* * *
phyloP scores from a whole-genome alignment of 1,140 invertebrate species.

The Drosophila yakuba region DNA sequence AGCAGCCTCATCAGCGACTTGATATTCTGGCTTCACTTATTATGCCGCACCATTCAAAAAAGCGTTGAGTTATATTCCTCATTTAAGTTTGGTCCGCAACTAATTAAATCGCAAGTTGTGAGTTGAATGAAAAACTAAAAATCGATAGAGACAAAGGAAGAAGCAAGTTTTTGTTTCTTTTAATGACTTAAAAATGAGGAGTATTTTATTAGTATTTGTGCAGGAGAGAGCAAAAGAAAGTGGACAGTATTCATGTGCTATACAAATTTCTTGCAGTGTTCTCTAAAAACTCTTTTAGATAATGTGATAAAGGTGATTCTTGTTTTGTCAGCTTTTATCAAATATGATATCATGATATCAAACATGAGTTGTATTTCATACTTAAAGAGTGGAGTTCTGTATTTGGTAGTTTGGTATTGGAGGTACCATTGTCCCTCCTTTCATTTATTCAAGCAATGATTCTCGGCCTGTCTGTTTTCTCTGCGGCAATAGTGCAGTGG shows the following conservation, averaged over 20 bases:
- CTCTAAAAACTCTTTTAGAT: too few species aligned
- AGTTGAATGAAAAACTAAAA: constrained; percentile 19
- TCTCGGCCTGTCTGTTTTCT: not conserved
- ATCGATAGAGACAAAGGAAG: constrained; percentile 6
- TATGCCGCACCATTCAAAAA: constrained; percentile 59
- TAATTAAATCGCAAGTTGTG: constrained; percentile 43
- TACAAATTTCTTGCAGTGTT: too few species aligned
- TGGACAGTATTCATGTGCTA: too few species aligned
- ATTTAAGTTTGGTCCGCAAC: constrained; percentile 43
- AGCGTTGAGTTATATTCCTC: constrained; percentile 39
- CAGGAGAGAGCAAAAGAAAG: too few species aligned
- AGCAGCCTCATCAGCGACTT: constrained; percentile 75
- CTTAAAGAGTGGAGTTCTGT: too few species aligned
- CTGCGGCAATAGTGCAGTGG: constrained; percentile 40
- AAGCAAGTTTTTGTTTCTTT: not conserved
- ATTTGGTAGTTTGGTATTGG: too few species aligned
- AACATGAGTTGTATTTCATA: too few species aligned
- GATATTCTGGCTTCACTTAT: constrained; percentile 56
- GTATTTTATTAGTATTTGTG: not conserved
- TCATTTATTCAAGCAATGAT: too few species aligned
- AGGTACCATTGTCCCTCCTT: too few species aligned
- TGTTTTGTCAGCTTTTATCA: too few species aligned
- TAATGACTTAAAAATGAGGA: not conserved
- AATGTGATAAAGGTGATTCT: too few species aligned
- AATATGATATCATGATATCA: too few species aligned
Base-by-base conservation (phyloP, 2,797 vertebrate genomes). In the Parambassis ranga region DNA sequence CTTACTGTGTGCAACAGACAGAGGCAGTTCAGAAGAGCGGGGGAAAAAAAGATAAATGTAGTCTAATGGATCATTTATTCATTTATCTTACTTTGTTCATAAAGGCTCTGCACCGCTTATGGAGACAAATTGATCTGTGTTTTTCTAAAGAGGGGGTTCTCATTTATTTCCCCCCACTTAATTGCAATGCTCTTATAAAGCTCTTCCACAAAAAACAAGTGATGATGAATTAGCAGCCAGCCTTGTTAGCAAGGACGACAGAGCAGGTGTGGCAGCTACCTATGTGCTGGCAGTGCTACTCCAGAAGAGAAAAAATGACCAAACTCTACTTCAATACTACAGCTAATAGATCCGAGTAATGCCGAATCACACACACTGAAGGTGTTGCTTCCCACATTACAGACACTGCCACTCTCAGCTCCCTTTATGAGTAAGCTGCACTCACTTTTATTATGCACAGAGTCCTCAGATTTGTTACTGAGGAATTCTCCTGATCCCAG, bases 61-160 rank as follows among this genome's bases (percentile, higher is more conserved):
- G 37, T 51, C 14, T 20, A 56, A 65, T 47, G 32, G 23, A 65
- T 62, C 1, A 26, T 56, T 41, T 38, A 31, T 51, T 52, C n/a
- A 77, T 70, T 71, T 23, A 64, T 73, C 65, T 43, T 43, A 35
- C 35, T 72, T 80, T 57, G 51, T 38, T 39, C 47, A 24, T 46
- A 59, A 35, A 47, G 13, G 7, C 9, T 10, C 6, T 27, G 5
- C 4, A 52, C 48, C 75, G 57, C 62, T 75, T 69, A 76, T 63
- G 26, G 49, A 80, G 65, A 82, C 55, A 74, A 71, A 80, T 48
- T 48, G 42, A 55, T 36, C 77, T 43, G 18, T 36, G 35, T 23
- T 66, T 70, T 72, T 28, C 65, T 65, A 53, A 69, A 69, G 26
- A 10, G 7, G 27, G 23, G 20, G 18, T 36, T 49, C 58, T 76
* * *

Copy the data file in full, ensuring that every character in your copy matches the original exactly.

phyloP scores from a whole-genome alignment of 1,140 invertebrate species.

The Drosophila yakuba region DNA sequence AGCAGCCTCATCAGCGACTTGATATTCTGGCTTCACTTATTATGCCGCACCATTCAAAAAAGCGTTGAGTTATATTCCTCATTTAAGTTTGGTCCGCAACTAATTAAATCGCAAGTTGTGAGTTGAATGAAAAACTAAAAATCGATAGAGACAAAGGAAGAAGCAAGTTTTTGTTTCTTTTAATGACTTAAAAATGAGGAGTATTTTATTAGTATTTGTGCAGGAGAGAGCAAAAGAAAGTGGACAGTATTCATGTGCTATACAAATTTCTTGCAGTGTTCTCTAAAAACTCTTTTAGATAATGTGATAAAGGTGATTCTTGTTTTGTCAGCTTTTATCAAATATGATATCATGATATCAAACATGAGTTGTATTTCATACTTAAAGAGTGGAGTTCTGTATTTGGTAGTTTGGTATTGGAGGTACCATTGTCCCTCCTTTCATTTATTCAAGCAATGATTCTCGGCCTGTCTGTTTTCTCTGCGGCAATAGTGCAGTGG shows the following conservation, averaged over 20 bases:
- CTCTAAAAACTCTTTTAGAT: too few species aligned
- AGTTGAATGAAAAACTAAAA: constrained; percentile 19
- TCTCGGCCTGTCTGTTTTCT: not conserved
- ATCGATAGAGACAAAGGAAG: constrained; percentile 6
- TATGCCGCACCATTCAAAAA: constrained; percentile 59
- TAATTAAATCGCAAGTTGTG: constrained; percentile 43
- TACAAATTTCTTGCAGTGTT: too few species aligned
- TGGACAGTATTCATGTGCTA: too few species aligned
- ATTTAAGTTTGGTCCGCAAC: constrained; percentile 43
- AGCGTTGAGTTATATTCCTC: constrained; percentile 39
- CAGGAGAGAGCAAAAGAAAG: too few species aligned
- AGCAGCCTCATCAGCGACTT: constrained; percentile 75
- CTTAAAGAGTGGAGTTCTGT: too few species aligned
- CTGCGGCAATAGTGCAGTGG: constrained; percentile 40
- AAGCAAGTTTTTGTTTCTTT: not conserved
- ATTTGGTAGTTTGGTATTGG: too few species aligned
- AACATGAGTTGTATTTCATA: too few species aligned
- GATATTCTGGCTTCACTTAT: constrained; percentile 56
- GTATTTTATTAGTATTTGTG: not conserved
- TCATTTATTCAAGCAATGAT: too few species aligned
- AGGTACCATTGTCCCTCCTT: too few species aligned
- TGTTTTGTCAGCTTTTATCA: too few species aligned
- TAATGACTTAAAAATGAGGA: not conserved
- AATGTGATAAAGGTGATTCT: too few species aligned
- AATATGATATCATGATATCA: too few species aligned
Base-by-base conservation (phyloP, 2,797 vertebrate genomes). In the Parambassis ranga region DNA sequence CTTACTGTGTGCAACAGACAGAGGCAGTTCAGAAGAGCGGGGGAAAAAAAGATAAATGTAGTCTAATGGATCATTTATTCATTTATCTTACTTTGTTCATAAAGGCTCTGCACCGCTTATGGAGACAAATTGATCTGTGTTTTTCTAAAGAGGGGGTTCTCATTTATTTCCCCCCACTTAATTGCAATGCTCTTATAAAGCTCTTCCACAAAAAACAAGTGATGATGAATTAGCAGCCAGCCTTGTTAGCAAGGACGACAGAGCAGGTGTGGCAGCTACCTATGTGCTGGCAGTGCTACTCCAGAAGAGAAAAAATGACCAAACTCTACTTCAATACTACAGCTAATAGATCCGAGTAATGCCGAATCACACACACTGAAGGTGTTGCTTCCCACATTACAGACACTGCCACTCTCAGCTCCCTTTATGAGTAAGCTGCACTCACTTTTATTATGCACAGAGTCCTCAGATTTGTTACTGAGGAATTCTCCTGATCCCAG, bases 61-160 rank as follows among this genome's bases (percentile, higher is more conserved):
- G 37, T 51, C 14, T 20, A 56, A 65, T 47, G 32, G 23, A 65
- T 62, C 1, A 26, T 56, T 41, T 38, A 31, T 51, T 52, C n/a
- A 77, T 70, T 71, T 23, A 64, T 73, C 65, T 43, T 43, A 35
- C 35, T 72, T 80, T 57, G 51, T 38, T 39, C 47, A 24, T 46
- A 59, A 35, A 47, G 13, G 7, C 9, T 10, C 6, T 27, G 5
- C 4, A 52, C 48, C 75, G 57, C 62, T 75, T 69, A 76, T 63
- G 26, G 49, A 80, G 65, A 82, C 55, A 74, A 71, A 80, T 48
- T 48, G 42, A 55, T 36, C 77, T 43, G 18, T 36, G 35, T 23
- T 66, T 70, T 72, T 28, C 65, T 65, A 53, A 69, A 69, G 26
- A 10, G 7, G 27, G 23, G 20, G 18, T 36, T 49, C 58, T 76